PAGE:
I’ve tried running for exercise, for the ease of being able to do it anywhere, for the health benefits and mostly in search of the elusive runner’s high. The only problem is the brick wall blocking the running ability in my brain.
I’m not an unfit person. I can walk 20 miles. I can rollerblade many miles. I have stamina and agility but my body has put a kibosh on running. As if an allergy, if I run, I react with inflammation of everything, shin splints, bloody lung taste, and cramps in my side which feel like little daggers. Yet somehow I’m enamored with the idea of it. The pure physical struggle and the resilience and strength of the human body move me, but I still don’t run.
I’ve attempted to take on running at several different times in my life. Every time I hit the beach, for one. I imagine myself breaking out into a Bo Derek-ian jog, braids bouncing behind me. Only after ten yards, my imagined sexy trot is revealed to be a big scam; I am a fake runner, huffing and puffing, clenching the stitch in my side or my holding my chest so it doesn’t collapse. My lungs burn as if I’ve been a pack-a-day smoker (not even one). Everything in front of me gets blurry, I get dizzy, nauseous and think I’m having a heart attack.
I tried running on Queens Boulevard listening to Annie Lenox on a “CD Man.” I tried running in Norwalk, CT with Santana blasting on my first MP3 player which only held 18 songs, which was 17 more than I needed. I tried running in Central Park with my first generation iPod blasting the RENT Soundtrack as inspiration. Five minutes in Central Park gave me a “Return to Sender” message because amateurs need not apply to run around the famous reservoir.
Different friends have tried serving as motivation. One of my best friends is a marathon runner and triathlete. A few months after knowing her I spent two hours grilling her on nothing but the marathon. Do people really pee in their pants? Yes! Marathon runners fascinated me with their endurance, persistence, consistency and discipline in training, and the dream and realization of it.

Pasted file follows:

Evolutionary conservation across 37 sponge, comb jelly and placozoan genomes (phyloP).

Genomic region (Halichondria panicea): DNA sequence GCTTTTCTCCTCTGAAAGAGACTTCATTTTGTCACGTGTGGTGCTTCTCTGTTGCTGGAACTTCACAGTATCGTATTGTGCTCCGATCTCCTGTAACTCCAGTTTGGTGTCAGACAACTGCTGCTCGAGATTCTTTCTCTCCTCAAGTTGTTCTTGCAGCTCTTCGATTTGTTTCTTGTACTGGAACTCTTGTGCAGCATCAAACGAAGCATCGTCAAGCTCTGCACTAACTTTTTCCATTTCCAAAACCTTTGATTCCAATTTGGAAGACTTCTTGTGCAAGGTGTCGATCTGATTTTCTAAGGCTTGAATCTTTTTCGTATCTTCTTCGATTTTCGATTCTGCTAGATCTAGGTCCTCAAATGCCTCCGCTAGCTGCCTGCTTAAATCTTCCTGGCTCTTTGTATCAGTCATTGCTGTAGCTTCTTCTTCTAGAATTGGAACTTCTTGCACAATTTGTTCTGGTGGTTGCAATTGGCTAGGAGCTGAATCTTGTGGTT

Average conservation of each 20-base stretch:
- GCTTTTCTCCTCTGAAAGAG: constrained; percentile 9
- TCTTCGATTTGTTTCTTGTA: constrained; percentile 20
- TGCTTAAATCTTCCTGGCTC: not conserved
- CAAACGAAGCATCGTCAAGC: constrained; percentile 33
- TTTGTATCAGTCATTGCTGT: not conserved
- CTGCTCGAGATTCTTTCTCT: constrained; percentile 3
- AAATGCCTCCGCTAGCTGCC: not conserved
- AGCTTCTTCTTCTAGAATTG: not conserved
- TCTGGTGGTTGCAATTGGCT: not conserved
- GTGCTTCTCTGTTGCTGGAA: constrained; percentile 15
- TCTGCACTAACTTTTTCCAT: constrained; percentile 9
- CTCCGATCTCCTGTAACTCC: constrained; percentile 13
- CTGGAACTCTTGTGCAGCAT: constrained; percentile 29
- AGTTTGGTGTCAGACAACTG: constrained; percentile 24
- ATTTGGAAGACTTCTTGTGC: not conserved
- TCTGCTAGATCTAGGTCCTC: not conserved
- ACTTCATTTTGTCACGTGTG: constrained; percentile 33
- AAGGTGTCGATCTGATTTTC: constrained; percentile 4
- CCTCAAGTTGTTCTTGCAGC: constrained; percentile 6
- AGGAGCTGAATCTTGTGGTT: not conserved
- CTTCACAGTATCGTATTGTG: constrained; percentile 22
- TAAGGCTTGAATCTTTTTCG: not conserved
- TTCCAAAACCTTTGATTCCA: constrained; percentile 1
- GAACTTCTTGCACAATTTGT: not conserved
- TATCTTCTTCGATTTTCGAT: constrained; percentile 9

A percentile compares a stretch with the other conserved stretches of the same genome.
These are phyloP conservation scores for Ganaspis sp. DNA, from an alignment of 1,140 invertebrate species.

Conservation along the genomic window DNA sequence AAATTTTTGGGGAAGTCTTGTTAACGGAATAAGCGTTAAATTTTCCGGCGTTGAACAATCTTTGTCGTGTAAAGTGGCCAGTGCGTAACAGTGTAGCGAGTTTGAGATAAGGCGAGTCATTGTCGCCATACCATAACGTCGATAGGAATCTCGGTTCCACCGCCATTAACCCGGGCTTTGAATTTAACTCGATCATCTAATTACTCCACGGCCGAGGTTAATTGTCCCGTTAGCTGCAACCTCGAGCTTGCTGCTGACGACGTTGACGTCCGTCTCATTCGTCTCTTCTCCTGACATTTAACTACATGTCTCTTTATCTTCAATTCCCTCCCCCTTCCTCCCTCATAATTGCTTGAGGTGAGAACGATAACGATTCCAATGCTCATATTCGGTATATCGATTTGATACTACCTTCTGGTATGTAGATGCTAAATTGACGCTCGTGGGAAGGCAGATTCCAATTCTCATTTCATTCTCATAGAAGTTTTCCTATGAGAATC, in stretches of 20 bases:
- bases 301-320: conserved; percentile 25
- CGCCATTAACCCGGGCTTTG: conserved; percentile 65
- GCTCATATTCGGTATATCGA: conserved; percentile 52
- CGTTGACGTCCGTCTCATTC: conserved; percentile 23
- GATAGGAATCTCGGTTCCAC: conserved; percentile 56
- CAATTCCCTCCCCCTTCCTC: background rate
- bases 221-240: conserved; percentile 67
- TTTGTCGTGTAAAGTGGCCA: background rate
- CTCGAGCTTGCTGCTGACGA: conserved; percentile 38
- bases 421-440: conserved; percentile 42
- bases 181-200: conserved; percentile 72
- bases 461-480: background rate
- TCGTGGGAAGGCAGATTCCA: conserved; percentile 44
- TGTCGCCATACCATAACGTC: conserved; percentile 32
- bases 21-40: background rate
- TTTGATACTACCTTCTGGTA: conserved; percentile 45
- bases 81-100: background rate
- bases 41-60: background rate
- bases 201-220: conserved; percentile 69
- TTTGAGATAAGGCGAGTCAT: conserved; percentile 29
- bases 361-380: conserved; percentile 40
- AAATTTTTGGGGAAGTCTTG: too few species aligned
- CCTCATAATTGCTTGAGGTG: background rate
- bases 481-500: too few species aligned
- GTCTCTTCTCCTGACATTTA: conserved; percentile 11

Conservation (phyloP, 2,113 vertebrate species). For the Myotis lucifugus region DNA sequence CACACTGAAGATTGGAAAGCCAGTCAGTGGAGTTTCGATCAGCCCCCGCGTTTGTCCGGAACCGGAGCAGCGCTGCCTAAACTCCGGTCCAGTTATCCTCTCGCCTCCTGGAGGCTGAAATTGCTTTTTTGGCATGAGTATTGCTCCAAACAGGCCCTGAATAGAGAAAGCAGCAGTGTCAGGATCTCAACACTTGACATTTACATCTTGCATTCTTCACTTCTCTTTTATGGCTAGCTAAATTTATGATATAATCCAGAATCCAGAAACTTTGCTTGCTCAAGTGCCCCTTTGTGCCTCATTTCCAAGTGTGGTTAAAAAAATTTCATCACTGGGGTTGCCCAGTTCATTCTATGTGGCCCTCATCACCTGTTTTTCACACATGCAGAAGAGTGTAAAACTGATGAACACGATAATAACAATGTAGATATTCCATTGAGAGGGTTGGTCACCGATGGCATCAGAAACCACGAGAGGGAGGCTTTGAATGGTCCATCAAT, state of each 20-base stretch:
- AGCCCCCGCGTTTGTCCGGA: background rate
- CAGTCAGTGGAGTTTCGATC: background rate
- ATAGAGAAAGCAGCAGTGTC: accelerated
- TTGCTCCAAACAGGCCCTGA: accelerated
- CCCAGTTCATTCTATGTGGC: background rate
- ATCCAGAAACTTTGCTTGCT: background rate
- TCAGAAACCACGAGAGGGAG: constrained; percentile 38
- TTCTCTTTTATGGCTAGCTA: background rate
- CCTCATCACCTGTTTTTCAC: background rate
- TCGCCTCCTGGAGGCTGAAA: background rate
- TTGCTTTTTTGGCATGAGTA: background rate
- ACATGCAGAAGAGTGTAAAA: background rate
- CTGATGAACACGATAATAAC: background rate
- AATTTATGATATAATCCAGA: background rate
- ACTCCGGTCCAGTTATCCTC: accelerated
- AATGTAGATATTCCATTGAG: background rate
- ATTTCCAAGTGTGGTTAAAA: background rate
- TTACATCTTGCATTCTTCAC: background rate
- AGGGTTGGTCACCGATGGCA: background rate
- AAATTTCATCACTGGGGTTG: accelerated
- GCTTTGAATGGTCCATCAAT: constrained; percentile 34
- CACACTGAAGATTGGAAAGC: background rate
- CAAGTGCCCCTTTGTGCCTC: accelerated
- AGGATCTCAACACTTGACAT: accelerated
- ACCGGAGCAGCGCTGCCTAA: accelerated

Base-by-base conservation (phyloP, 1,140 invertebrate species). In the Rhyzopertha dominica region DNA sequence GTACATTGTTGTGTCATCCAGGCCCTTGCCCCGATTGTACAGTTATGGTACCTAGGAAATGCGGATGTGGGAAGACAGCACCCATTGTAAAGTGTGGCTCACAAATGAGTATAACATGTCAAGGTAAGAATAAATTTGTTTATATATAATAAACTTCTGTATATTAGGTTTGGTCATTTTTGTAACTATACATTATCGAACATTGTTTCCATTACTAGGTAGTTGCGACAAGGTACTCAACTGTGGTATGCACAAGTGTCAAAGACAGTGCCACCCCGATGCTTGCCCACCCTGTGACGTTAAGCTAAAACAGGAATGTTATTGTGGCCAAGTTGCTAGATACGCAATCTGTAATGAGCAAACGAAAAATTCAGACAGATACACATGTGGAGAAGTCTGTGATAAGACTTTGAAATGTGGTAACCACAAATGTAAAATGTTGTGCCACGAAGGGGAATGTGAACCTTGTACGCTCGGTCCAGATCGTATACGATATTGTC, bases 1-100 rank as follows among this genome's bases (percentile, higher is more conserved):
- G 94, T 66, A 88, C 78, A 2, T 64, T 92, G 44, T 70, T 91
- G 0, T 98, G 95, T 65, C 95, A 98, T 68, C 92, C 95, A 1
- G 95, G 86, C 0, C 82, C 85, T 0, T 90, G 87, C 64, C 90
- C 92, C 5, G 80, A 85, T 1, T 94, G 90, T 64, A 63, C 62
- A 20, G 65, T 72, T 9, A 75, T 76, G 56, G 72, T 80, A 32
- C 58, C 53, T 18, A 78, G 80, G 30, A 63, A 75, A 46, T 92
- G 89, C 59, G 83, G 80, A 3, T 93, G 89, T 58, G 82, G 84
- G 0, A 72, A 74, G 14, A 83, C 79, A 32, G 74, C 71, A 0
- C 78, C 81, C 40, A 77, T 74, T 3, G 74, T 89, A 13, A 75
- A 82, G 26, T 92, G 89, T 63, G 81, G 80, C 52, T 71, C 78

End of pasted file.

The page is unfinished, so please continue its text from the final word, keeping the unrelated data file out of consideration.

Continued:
At once I blamed the lack of proper footwear; surely I can’t get real running done with a pair of New Balance from Marshall’s. I went to a running store, got “fitted,” and bought a pair of sneakers double the price I wanted to spend. When I wore them to run, the arch in the middle of my flat foot kept hurting. The associates at the store insisted it was for support but instead my feet felt black and blue and those sneakers never saw a second wear.
The last time I tried to run was in the (free) gym in my building, which I had avoided for the four years I had lived here. One morning, armed with false courage and Pandora on my iPhone, I went in pursuit of this runner’s high. Wikihow gave me seven simple steps to follow:
- Start out slow.
- Pick up the pace, drastically for just a few minutes.
- Slow your pace as soon as you start to feel fatigue.
- Let your speed find you.
- Now start to run and see how your body responds.
- Once the runner’s high hits you just go with it.
- Finish out your run at a sustainable pace.
I started with a slow walk and thought, “I’m in better shape than this!” I took it up to a light jog and felt fine, distracted by Gogol Bordello blasting their gypsy funk music and also by my reflection in the mirror. I didn’t look so bad running. Hypnotized by my bouncing ponytail and my excellent posture, shin splints came on hard along with the feeling of someone standing on my chest, squeezing drops of blood down my throat. I had every intention of making to a mile, but three-quarters was as far as I got.
When I stepped off the treadmill, the floor felt like cotton, not to be confused with clouds, which would insinuate a sensation of being high. This was more of a feet paralysis kind of thing where I had to imagine where my leg stumps were stepping to balance the body on top of them. The room spun around me as I focused on the glass door to get out. I had to go to the bathroom to throw up but was determined to make it up to my own toilet.
I felt like someone spun me around with my eyes closed and let me go to pin the tail on the donkey, only the door knob was my goal. I got the door open, which felt like it doubled in weight in the last 20 minutes and made it into the elevator, and down the hall to my apartment. I blasted through our front door and seemed to fly head first to the bathroom three feet away where breakfast exploded into the porcelain god. I lay down on the cold bathroom floor.
“Quite a workout,” my husband says from his desk. “So how’s that runner’s high working out for you?”